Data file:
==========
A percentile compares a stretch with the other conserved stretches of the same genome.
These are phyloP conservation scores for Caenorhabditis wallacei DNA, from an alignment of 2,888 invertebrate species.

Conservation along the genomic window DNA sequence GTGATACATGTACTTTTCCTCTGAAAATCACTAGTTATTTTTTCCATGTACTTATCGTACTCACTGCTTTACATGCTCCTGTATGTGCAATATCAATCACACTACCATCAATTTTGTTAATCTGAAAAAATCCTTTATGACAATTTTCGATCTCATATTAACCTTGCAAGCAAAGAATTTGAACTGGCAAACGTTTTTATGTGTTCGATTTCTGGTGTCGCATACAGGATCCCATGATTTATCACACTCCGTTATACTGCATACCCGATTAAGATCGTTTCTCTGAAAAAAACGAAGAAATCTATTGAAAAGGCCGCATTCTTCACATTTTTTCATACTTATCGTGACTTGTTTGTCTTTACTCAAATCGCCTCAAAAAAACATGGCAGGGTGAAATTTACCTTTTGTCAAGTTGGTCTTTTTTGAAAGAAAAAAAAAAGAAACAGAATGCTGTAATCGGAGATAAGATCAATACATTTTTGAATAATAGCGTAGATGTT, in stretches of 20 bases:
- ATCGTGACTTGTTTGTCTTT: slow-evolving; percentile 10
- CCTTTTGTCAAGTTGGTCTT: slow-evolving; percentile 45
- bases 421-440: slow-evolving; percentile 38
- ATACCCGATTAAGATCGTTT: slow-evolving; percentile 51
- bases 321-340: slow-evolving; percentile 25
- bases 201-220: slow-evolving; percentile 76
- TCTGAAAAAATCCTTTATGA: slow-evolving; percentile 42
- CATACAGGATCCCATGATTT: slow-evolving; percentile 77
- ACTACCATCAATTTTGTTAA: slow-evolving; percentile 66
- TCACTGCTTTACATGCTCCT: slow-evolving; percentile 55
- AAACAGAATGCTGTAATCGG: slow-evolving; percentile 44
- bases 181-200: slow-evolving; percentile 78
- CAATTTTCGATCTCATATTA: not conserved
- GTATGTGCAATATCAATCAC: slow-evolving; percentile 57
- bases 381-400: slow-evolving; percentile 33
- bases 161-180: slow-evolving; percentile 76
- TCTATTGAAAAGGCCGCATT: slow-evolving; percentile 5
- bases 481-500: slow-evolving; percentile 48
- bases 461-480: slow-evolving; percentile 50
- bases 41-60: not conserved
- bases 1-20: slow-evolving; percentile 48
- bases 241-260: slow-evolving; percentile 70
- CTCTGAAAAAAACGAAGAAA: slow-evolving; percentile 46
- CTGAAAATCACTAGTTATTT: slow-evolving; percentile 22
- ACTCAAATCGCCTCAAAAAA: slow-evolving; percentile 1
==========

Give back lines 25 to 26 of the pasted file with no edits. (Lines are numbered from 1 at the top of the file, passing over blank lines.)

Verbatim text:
- bases 241-260: slow-evolving; percentile 70
- CTCTGAAAAAAACGAAGAAA: slow-evolving; percentile 46